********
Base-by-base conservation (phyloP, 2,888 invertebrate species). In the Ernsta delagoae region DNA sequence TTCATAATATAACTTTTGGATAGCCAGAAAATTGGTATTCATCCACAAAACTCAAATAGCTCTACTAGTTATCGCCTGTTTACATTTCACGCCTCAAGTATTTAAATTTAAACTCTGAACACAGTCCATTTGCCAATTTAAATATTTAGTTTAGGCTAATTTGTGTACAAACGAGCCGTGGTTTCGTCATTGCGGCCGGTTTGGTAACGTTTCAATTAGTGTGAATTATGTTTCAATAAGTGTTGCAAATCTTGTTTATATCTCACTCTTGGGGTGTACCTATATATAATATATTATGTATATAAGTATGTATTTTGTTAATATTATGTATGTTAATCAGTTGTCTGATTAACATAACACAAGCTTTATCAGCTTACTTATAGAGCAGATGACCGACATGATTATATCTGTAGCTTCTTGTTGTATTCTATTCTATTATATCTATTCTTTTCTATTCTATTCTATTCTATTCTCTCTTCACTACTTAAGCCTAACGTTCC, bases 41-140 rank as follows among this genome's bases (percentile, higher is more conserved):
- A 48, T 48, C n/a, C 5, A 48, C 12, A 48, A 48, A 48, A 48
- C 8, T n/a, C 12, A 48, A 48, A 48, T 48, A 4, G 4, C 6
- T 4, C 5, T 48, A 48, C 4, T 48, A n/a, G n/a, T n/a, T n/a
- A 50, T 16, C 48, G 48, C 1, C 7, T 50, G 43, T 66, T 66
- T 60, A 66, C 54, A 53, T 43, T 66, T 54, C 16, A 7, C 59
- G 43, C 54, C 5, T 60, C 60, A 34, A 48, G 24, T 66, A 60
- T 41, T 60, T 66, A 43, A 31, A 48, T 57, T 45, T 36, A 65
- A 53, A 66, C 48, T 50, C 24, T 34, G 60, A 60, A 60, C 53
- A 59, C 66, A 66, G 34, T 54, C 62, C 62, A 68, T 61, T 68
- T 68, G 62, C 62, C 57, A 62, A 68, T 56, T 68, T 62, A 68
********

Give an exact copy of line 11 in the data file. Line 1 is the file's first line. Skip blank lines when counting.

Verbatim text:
- T 68, G 62, C 62, C 57, A 62, A 68, T 56, T 68, T 62, A 68